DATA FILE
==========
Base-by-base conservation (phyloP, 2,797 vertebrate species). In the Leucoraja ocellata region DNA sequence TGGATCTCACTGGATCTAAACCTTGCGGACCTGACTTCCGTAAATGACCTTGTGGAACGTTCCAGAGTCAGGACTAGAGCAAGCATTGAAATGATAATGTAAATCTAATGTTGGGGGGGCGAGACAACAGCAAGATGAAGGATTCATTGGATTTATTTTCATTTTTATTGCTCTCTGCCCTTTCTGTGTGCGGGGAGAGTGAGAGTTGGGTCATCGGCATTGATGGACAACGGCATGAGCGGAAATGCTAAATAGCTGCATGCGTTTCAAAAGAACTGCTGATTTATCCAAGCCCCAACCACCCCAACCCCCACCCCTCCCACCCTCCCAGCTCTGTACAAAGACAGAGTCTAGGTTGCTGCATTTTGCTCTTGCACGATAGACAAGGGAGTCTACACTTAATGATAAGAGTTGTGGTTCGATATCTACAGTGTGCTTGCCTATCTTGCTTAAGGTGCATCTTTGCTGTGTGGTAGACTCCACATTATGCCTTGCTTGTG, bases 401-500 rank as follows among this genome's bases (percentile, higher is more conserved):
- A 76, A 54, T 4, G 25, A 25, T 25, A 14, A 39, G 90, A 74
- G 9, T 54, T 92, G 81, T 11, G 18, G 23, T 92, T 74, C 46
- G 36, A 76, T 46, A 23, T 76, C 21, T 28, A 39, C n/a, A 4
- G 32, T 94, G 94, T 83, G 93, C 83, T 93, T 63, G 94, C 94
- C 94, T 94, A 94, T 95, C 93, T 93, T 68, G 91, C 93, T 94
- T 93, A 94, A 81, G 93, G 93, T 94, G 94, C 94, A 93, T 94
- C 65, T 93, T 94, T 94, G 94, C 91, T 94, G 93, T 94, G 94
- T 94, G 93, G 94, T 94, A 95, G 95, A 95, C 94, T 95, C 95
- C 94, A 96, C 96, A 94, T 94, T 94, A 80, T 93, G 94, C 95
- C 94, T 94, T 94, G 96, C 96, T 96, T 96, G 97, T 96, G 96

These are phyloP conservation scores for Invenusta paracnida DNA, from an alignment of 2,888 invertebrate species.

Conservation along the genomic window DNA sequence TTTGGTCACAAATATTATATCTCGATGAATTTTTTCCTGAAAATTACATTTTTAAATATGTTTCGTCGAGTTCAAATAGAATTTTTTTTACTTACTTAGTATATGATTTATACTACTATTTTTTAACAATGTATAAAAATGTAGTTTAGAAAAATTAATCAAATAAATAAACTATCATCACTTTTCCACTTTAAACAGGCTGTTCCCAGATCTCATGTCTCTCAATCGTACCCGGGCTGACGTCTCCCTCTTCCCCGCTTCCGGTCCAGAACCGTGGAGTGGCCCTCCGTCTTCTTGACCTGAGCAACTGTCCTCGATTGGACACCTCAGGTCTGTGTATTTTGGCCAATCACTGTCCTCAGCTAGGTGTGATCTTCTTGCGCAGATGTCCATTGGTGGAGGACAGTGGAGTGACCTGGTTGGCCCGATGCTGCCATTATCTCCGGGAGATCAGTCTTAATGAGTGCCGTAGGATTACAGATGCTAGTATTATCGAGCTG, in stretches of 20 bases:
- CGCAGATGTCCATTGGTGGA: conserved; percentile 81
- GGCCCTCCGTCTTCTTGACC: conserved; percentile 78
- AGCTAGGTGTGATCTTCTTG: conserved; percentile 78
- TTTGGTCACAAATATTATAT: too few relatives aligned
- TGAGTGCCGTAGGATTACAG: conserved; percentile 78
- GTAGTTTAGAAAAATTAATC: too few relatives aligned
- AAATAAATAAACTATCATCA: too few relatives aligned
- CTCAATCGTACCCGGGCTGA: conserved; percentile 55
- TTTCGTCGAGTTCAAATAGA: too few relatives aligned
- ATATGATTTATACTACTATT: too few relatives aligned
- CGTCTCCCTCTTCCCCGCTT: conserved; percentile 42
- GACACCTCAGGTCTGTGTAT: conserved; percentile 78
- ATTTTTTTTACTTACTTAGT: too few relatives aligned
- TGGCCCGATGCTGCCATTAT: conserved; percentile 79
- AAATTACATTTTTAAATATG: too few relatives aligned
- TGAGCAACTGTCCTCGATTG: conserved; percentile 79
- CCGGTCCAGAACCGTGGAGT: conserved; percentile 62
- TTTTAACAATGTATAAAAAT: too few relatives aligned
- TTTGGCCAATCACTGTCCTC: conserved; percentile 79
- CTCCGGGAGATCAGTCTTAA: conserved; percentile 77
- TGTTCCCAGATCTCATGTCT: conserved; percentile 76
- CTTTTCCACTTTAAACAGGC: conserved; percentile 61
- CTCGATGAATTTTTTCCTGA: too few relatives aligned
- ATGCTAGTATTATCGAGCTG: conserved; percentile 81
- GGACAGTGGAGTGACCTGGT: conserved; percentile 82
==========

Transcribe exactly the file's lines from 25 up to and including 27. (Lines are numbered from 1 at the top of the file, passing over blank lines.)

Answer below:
- GACACCTCAGGTCTGTGTAT: conserved; percentile 78
- ATTTTTTTTACTTACTTAGT: too few relatives aligned
- TGGCCCGATGCTGCCATTAT: conserved; percentile 79